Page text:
Friday, December 3, 2010

That Kind of Time

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Okay, so we might as well stick with the "time" theme this week. You know what I am sick of? People who say "Man, I wish I had that kind of time on my hands" to people who do things like, oh, I don't know -- maintain blogs, carve pumpkins, make art or pursue anything outside of the mundane chores both required by everyday life and created in order to give its drudgery an illusion of purpose.

These gloriously busy, condescendingly grown-up people are usually the same ones who love to brag about never being able to sit still. "Oh, I am not a sit-around kind of person. I have to be doing something." So, I guess I am supposed to clap. Bravo(a). You don't like to sit around. You're in the fray. A suburban warrior. Woot.

With the proper accolades graciously and sincerely distributed, I would now like to point out two things about myself:

1) I love to sit around doing nothing.

2) I don't have "that kind of time" on my hands -- I manufacture the time because I feel my life needs to be more than chores and inane obligations strung together to make it feel like I accomplished something at the end of the day.

For instance, here is my yesterday: Woke up at 6; worked from 7-4; came home and made dinner for the kids who could not have been expected to fully grasp the culinary wonder of the Asian delight of a dish my wife had prestidigitated in to existence for us; had a cup of coffee with her after dinner and said goodbye as she left for work in the ER 5:30; helped the kids with homework until 6:30; reviewed report cards with them; cleaned the kitchen; took out the trash, taking down corn stalks and throwing out softening, residual pumpkins, all in complete darkness; got down the Christmas decorations that reside in boxes about an eighth of an inch thinner than the opening of the attic (which, if you are measuring, is not enough room for my knuckles) and that weigh approximately one-hundred and seventy pounds each; helped the kids with baths (at which point it was around 7:15); played Zingo (click: "Puppy, no. Star, yes!) with my younger son while my older son played a baseball video game and prattled on about his growing knowledge of the history of major league baseball ("Did you know they moved Mike Schmidt to first base?" -- I did.); took them up to tooth-brushing and bed time maneuvers; counseled my -- of late -- teary-eyed boy about the necessity for school and the virtues of optimism in the face of impending academic gloom; practiced guitar (Sagreras is killing me this week) from 8:00 to 9; straightened up downstairs until 9:30; picked out clothing for the next day; climbed into bed with a great Jack Finney book (Time and Again), read three pages and passed out.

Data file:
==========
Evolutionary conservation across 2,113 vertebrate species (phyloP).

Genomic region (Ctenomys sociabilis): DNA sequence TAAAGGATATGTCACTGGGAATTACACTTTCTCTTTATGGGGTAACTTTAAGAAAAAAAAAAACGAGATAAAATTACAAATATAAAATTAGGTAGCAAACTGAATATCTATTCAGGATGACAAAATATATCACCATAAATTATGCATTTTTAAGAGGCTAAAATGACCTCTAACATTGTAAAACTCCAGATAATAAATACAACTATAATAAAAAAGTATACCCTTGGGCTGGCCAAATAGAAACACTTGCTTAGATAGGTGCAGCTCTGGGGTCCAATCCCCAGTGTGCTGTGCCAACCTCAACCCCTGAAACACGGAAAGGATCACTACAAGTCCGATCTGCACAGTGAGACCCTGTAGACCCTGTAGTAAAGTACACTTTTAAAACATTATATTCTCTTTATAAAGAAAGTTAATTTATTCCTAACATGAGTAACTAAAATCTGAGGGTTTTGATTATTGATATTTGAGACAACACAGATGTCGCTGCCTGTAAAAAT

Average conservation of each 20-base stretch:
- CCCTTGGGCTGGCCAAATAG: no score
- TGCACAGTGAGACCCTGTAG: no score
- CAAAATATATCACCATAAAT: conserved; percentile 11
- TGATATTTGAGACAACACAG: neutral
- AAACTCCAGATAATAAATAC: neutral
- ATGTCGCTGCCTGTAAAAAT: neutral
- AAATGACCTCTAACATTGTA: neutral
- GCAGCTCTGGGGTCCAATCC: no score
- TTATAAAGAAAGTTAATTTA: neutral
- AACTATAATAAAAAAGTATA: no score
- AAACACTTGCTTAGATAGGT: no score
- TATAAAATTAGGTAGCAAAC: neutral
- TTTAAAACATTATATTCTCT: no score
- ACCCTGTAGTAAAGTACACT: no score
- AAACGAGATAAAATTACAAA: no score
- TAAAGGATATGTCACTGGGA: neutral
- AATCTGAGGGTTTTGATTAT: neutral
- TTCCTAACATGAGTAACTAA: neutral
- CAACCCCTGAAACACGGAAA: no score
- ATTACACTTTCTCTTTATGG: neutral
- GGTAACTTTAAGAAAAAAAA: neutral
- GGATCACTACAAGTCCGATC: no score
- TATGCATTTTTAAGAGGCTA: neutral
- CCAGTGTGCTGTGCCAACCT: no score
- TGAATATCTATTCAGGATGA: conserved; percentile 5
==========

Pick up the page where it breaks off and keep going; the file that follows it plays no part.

A pretty typical day for me. "But when," you ask, "Do you find time to produce four blog pieces per week? When did you find time to write two (still unpublished) novels? How is it that you are weeks away from completing a CD of your own songs and performances?"

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How? When? I create in the moments I steal for myself. A blog post cranked out while my students are taking an essay test (can't cheat on those); headphones and illogically late nights at the digital piano; "composing" in my head in the car. It is all the result of a total refusal to allow a dearth of free time to get in the way of my work -- the work that really fulfills me.

So, in the end, I wish I had "that kind of time," too. And if someone's version of "real life" is packing the day with hedge-grooming, car-washing and other non-essential real-life tasks, fine. If they can't enjoy lying on the living room couch and just being still, I don't really admire them for their "get-up-and-go" the way they seem to want me to -- I genuinely pity them.

I have no time, yet I find some. And I love doing nothing when I can. Love it. (In fact, I do my best work when I am doing nothing.)


  1. Don't worry about people's thoughtless comments. How many people have also said to you, "Oh, I've thought about writing (implied: masterpiece) when I get a chance". I have a love/hate relationship with time myself. I love to be busy when I'm in the flow of it, but I also envy those Jane Austen heroines who have nothing more pressing to do than take a walk to Meryton all day. Catherine

  2. Quite true, Catherine. Shall we away to Meryton together, this afternoon? I'll pack some cucumber sandwiches . . . Oh. Wait. Have to work. Damn.

  3. My other favorite line is, "You have too much time on your hands."
    Goes right up my proverbial @ss.